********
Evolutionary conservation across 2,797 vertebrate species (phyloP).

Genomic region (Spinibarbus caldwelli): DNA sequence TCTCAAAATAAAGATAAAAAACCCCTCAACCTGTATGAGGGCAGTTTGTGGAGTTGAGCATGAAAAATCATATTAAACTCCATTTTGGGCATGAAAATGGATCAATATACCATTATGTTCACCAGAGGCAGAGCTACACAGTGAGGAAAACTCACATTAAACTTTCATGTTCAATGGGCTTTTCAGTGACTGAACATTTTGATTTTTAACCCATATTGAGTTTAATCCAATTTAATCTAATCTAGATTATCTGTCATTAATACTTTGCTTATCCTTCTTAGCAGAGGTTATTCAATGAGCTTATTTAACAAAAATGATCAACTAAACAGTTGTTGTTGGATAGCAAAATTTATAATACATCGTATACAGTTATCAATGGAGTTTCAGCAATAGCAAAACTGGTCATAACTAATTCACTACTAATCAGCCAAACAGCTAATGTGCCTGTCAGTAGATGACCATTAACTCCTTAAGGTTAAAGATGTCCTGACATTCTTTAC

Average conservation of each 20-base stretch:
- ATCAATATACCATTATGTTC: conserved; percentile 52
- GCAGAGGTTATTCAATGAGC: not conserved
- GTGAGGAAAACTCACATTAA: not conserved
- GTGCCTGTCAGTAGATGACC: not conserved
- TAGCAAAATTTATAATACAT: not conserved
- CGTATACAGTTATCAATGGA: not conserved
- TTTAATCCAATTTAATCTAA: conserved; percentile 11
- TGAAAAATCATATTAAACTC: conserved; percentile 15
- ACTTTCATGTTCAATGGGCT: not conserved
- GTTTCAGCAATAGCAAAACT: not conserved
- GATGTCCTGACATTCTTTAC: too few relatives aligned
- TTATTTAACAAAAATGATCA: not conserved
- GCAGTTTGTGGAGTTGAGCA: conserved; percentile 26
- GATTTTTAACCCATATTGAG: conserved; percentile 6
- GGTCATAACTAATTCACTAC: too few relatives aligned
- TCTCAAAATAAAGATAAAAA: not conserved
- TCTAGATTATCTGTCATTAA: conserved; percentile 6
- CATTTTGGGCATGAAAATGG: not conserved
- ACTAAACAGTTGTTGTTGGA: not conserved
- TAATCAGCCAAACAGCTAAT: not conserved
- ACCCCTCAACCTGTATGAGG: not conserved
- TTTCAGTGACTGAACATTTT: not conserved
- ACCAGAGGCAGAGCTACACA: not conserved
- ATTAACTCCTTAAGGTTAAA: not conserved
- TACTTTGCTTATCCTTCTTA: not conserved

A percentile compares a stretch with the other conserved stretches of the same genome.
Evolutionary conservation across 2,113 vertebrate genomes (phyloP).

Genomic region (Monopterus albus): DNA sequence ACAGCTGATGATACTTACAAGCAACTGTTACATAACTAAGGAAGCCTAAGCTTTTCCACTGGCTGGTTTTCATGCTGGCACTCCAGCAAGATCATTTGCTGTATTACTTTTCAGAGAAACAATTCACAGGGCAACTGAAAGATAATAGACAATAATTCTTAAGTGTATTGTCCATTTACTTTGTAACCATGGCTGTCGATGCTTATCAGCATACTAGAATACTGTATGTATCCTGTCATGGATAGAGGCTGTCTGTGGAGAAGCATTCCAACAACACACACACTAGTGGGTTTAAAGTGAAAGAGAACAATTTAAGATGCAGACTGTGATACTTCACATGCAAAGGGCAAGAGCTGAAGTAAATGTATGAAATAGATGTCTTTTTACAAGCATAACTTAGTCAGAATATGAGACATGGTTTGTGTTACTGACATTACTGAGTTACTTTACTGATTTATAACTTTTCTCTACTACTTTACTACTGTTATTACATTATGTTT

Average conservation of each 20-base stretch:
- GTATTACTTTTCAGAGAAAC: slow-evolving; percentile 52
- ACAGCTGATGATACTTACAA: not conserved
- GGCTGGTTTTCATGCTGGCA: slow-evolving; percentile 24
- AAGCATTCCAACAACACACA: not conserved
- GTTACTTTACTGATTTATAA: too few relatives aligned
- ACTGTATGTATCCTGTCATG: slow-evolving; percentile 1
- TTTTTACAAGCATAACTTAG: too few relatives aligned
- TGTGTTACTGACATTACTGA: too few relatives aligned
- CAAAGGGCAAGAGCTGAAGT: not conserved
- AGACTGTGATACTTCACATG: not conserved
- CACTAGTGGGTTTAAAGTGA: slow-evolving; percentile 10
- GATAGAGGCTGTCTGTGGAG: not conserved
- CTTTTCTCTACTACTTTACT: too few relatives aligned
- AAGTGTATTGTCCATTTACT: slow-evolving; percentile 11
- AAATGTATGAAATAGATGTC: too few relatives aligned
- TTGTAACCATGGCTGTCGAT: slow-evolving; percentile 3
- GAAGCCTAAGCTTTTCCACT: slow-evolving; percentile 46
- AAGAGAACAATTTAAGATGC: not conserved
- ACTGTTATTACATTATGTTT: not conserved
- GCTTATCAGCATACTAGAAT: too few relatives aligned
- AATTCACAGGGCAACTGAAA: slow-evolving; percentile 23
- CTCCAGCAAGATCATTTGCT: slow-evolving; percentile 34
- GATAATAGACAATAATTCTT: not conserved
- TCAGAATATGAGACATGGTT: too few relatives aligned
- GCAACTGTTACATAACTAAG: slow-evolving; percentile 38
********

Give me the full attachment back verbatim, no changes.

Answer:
Evolutionary conservation across 2,797 vertebrate species (phyloP).

Genomic region (Spinibarbus caldwelli): DNA sequence TCTCAAAATAAAGATAAAAAACCCCTCAACCTGTATGAGGGCAGTTTGTGGAGTTGAGCATGAAAAATCATATTAAACTCCATTTTGGGCATGAAAATGGATCAATATACCATTATGTTCACCAGAGGCAGAGCTACACAGTGAGGAAAACTCACATTAAACTTTCATGTTCAATGGGCTTTTCAGTGACTGAACATTTTGATTTTTAACCCATATTGAGTTTAATCCAATTTAATCTAATCTAGATTATCTGTCATTAATACTTTGCTTATCCTTCTTAGCAGAGGTTATTCAATGAGCTTATTTAACAAAAATGATCAACTAAACAGTTGTTGTTGGATAGCAAAATTTATAATACATCGTATACAGTTATCAATGGAGTTTCAGCAATAGCAAAACTGGTCATAACTAATTCACTACTAATCAGCCAAACAGCTAATGTGCCTGTCAGTAGATGACCATTAACTCCTTAAGGTTAAAGATGTCCTGACATTCTTTAC

Average conservation of each 20-base stretch:
- ATCAATATACCATTATGTTC: conserved; percentile 52
- GCAGAGGTTATTCAATGAGC: not conserved
- GTGAGGAAAACTCACATTAA: not conserved
- GTGCCTGTCAGTAGATGACC: not conserved
- TAGCAAAATTTATAATACAT: not conserved
- CGTATACAGTTATCAATGGA: not conserved
- TTTAATCCAATTTAATCTAA: conserved; percentile 11
- TGAAAAATCATATTAAACTC: conserved; percentile 15
- ACTTTCATGTTCAATGGGCT: not conserved
- GTTTCAGCAATAGCAAAACT: not conserved
- GATGTCCTGACATTCTTTAC: too few relatives aligned
- TTATTTAACAAAAATGATCA: not conserved
- GCAGTTTGTGGAGTTGAGCA: conserved; percentile 26
- GATTTTTAACCCATATTGAG: conserved; percentile 6
- GGTCATAACTAATTCACTAC: too few relatives aligned
- TCTCAAAATAAAGATAAAAA: not conserved
- TCTAGATTATCTGTCATTAA: conserved; percentile 6
- CATTTTGGGCATGAAAATGG: not conserved
- ACTAAACAGTTGTTGTTGGA: not conserved
- TAATCAGCCAAACAGCTAAT: not conserved
- ACCCCTCAACCTGTATGAGG: not conserved
- TTTCAGTGACTGAACATTTT: not conserved
- ACCAGAGGCAGAGCTACACA: not conserved
- ATTAACTCCTTAAGGTTAAA: not conserved
- TACTTTGCTTATCCTTCTTA: not conserved

A percentile compares a stretch with the other conserved stretches of the same genome.
Evolutionary conservation across 2,113 vertebrate genomes (phyloP).

Genomic region (Monopterus albus): DNA sequence ACAGCTGATGATACTTACAAGCAACTGTTACATAACTAAGGAAGCCTAAGCTTTTCCACTGGCTGGTTTTCATGCTGGCACTCCAGCAAGATCATTTGCTGTATTACTTTTCAGAGAAACAATTCACAGGGCAACTGAAAGATAATAGACAATAATTCTTAAGTGTATTGTCCATTTACTTTGTAACCATGGCTGTCGATGCTTATCAGCATACTAGAATACTGTATGTATCCTGTCATGGATAGAGGCTGTCTGTGGAGAAGCATTCCAACAACACACACACTAGTGGGTTTAAAGTGAAAGAGAACAATTTAAGATGCAGACTGTGATACTTCACATGCAAAGGGCAAGAGCTGAAGTAAATGTATGAAATAGATGTCTTTTTACAAGCATAACTTAGTCAGAATATGAGACATGGTTTGTGTTACTGACATTACTGAGTTACTTTACTGATTTATAACTTTTCTCTACTACTTTACTACTGTTATTACATTATGTTT

Average conservation of each 20-base stretch:
- GTATTACTTTTCAGAGAAAC: slow-evolving; percentile 52
- ACAGCTGATGATACTTACAA: not conserved
- GGCTGGTTTTCATGCTGGCA: slow-evolving; percentile 24
- AAGCATTCCAACAACACACA: not conserved
- GTTACTTTACTGATTTATAA: too few relatives aligned
- ACTGTATGTATCCTGTCATG: slow-evolving; percentile 1
- TTTTTACAAGCATAACTTAG: too few relatives aligned
- TGTGTTACTGACATTACTGA: too few relatives aligned
- CAAAGGGCAAGAGCTGAAGT: not conserved
- AGACTGTGATACTTCACATG: not conserved
- CACTAGTGGGTTTAAAGTGA: slow-evolving; percentile 10
- GATAGAGGCTGTCTGTGGAG: not conserved
- CTTTTCTCTACTACTTTACT: too few relatives aligned
- AAGTGTATTGTCCATTTACT: slow-evolving; percentile 11
- AAATGTATGAAATAGATGTC: too few relatives aligned
- TTGTAACCATGGCTGTCGAT: slow-evolving; percentile 3
- GAAGCCTAAGCTTTTCCACT: slow-evolving; percentile 46
- AAGAGAACAATTTAAGATGC: not conserved
- ACTGTTATTACATTATGTTT: not conserved
- GCTTATCAGCATACTAGAAT: too few relatives aligned
- AATTCACAGGGCAACTGAAA: slow-evolving; percentile 23
- CTCCAGCAAGATCATTTGCT: slow-evolving; percentile 34
- GATAATAGACAATAATTCTT: not conserved
- TCAGAATATGAGACATGGTT: too few relatives aligned
- GCAACTGTTACATAACTAAG: slow-evolving; percentile 38